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C-SUITE CHATS WITH CHRISTIAN VALIULIS, JULY 2018
Our very own CRO, Christian Valiulis, is a member of the Forbes Business Development Council. Once a month, these members come together for Q& A sessions about relevant, important topics in the business world. The council recently touched on topics surrounding sales strategy for businesses of all sizes, productivity, and handling customer objections. Here’s what Christian had to say:
Medium-level sales are what keep your business pumping, but it can be easy to treat them like they’re smaller or bigger than they really are. What sales process do you use to sell to medium-level clients, and how do you ensure that they are differentiated from their smaller or larger peers?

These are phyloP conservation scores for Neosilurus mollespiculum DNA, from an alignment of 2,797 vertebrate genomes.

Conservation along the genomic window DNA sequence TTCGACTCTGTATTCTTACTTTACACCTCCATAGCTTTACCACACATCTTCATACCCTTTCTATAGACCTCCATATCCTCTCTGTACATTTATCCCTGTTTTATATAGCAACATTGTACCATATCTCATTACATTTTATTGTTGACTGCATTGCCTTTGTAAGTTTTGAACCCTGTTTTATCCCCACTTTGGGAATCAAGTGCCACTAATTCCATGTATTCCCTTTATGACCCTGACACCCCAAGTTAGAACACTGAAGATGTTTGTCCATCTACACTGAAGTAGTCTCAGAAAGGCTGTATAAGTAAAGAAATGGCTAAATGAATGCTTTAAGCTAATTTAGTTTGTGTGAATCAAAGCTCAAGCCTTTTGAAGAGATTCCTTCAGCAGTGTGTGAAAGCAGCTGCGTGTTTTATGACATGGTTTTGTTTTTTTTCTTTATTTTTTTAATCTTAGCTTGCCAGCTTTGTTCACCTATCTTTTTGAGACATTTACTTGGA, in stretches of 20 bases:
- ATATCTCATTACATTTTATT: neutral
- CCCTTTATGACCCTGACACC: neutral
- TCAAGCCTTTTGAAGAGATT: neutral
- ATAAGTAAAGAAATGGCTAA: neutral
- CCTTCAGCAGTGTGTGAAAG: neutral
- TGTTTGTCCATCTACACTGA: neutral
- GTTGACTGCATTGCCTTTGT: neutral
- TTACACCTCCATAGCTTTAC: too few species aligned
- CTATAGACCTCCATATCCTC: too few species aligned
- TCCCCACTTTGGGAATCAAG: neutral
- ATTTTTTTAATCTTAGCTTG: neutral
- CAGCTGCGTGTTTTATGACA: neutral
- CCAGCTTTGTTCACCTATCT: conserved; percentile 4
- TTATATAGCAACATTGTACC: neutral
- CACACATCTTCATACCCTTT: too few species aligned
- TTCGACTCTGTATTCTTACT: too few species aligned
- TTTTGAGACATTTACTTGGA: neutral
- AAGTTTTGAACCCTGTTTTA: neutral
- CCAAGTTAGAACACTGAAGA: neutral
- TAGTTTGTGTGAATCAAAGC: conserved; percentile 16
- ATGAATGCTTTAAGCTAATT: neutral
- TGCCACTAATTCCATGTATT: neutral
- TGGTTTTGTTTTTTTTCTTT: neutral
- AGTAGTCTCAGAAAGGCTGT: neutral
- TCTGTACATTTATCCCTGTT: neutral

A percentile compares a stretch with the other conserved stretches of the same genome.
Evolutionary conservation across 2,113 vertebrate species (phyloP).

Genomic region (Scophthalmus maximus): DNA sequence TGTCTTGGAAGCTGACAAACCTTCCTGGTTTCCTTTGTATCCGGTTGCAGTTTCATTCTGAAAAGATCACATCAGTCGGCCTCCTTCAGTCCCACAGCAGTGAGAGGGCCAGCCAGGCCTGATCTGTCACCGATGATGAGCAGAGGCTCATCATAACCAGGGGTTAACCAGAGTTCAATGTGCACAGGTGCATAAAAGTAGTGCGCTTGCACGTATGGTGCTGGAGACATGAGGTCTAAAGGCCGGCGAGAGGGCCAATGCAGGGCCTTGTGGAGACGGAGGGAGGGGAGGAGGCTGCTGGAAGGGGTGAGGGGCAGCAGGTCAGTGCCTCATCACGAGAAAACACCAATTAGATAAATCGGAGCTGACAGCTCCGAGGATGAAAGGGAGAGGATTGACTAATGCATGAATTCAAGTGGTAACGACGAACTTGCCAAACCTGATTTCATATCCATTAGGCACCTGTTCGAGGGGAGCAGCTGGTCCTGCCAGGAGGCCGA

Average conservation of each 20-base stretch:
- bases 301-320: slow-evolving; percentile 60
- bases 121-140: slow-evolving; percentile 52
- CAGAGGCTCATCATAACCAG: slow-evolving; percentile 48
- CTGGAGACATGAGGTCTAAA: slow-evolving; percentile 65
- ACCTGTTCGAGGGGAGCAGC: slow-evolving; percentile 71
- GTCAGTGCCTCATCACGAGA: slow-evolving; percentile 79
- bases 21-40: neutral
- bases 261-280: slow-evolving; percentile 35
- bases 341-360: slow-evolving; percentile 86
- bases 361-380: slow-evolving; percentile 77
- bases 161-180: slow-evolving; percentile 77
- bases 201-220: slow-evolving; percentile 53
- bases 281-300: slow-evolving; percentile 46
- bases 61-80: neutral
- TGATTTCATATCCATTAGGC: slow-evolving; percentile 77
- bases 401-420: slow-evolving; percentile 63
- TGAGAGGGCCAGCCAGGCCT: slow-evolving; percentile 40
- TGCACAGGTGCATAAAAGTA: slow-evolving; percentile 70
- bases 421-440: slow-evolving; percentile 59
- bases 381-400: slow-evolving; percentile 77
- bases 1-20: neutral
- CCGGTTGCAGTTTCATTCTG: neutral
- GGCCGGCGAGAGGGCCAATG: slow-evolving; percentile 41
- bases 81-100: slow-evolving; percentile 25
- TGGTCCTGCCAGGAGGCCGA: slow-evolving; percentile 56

Christian: Find The Balance
When it comes to medium-level businesses, you must acknowledge the velocity of the deal. Mid-sized businesses are extremely time and resource-sensitive, and your sales process must be reactive to this mindset. Only through an intense discovery process can you identify what the internal balance of time and resources is for them, and the opportunities for your product to help balance the two.
Dealing with mid-sized businesses can be tricky: they have more resources than smaller companies, but they have more bureaucratic freedom than large corporations. Mastering the blend of service and attention is vital to keeping mid-sized clients happy. Here’s some advice from members of the Forbes Business Development Council: Sales Pros Share Their Best Tips For Managing Mid-Size Business Clients.
Small clients are a crucial part of every sales organization, even if they aren’t the most glamourous clients. When you’re selling to a small client, what process do you use, and why does it differ from the processes you use with larger clients?
Christian: Use Time-Based Closing Techniques